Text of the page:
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Create a Habit of Writing on a Daily Basis


One of the most important habits that I’ve formed in my life is daily writing.

Without question, writing every day has brought me many great things: A better career, fulfillment, self-improvement, and most importantly, the ability to share my ideas with you, the reader.

I wanted to be a writer for a decade before I became one. All it took was a decision. At some point, you have to look at yourself and say, “I’m a writer.” And then, start doing your job by writing every day.

I recommend that to everyone because of these 5 reasons:

  1. Better self-discipline
    Living a life of pleasure is simple. Everyone can “Netflix and chill.” It’s easy to “hang out” all the time. But those easy things will not give you inner satisfaction. The reason that we don’t do anything useful with our precious time is that we lack self-discipline. But when you write every day, you strengthen your discipline. You can use that better self-discipline to achieve virtually anything in life.
  2. Improving you persuasion skills
    Writing is nothing more than persuading the reader with words. But your tools are limited—you can only use words to tell a story. And when you write for yourself, you’re trying to convince yourself of your own thoughts. So the more you write, the better you become at persuasion.
  3. Cultivating self-awareness
    Nothing will help you to get to know yourself more than translating your thoughts into words. When you force yourself to write every day, you automatically become more aware of your thoughts. And self-awareness is one of the most important skills that predict career success.
  4. Better decision making
    Too often, we do something without fully understanding why we do it. Think about it. How often do you answer “I don’t know” when someone asks you “Why did you do that?” That’s the sign of weak thinking. Sure, we don’t know everything. But we must aware of that too. And when you write about your decision-making process, you will automatically become more aware of the “why.”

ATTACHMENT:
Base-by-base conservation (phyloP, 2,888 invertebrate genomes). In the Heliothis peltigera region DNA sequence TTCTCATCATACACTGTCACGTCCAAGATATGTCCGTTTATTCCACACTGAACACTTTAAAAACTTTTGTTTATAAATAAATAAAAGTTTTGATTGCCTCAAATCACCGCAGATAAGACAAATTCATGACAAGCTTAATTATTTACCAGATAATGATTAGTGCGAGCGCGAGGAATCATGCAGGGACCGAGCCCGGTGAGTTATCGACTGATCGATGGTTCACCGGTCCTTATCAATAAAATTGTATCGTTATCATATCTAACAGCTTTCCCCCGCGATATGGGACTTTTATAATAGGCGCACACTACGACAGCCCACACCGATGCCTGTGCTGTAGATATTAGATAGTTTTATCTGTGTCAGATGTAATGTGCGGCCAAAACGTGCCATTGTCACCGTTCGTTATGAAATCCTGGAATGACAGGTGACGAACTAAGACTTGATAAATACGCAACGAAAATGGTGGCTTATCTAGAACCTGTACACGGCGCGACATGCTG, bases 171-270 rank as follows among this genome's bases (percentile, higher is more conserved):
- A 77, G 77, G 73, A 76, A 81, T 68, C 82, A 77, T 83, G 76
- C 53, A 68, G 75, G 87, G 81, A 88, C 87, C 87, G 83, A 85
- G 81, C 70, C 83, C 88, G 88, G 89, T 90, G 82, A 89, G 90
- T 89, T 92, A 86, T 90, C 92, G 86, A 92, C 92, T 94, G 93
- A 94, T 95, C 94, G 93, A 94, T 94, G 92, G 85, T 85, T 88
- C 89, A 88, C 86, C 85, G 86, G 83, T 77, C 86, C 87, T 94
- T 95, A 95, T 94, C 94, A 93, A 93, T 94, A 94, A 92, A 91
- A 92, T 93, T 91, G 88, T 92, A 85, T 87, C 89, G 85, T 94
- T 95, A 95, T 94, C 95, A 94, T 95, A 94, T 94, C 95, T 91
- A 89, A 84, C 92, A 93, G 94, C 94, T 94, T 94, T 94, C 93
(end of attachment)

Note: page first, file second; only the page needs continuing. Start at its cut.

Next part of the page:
5. Seeing the power of compounding in action
    When you do something every day, you don’t notice any difference at that moment. You think, “Where are the benefits?” But when you keep doing it for a long time, the positive effects compound. Writing every day will demonstrate the power of compounding like very few other things can.

To be honest, there are many other benefits to writing every day. It’s great for reflection, dealing with anxiety, coming up with new ideas. On top of that, you can use writing to inspire others or achieve your goals.

“That’s great and all. But how do you even form a daily writing habit?”

Here are 4 tips that can help you with that:

  1. Read & study
    Start by stealing other people’s writing styles. Stealing is an effective way to develop your own style. Plus, when you can steal ideas, you can never use the excuse of: “I don’t have any inspiration.” But take the craft of writing seriously. Study it as much as you can by reading books and taking courses/workshops.
  2. Set a daily reminder to write
    Nothing is more important to a writer than having a routine. First, think about what time is the best for you to write. In the morning or evening? Before/after the kids are awake? Then, set a daily reminder on your phone—when it goes off, sit down and write.
  3. Set the bar low
    Your goal is to write only one true sentence. Just one. The beauty of that goal is that the first sentence that comes up in your mind is always the truest of them all. So never say that your writing sucks. Avoid aiming for setting goals like, “I want to write 1000 words a day.” That’s too absolute. Instead, strive for writing one sentence. Then, keep going.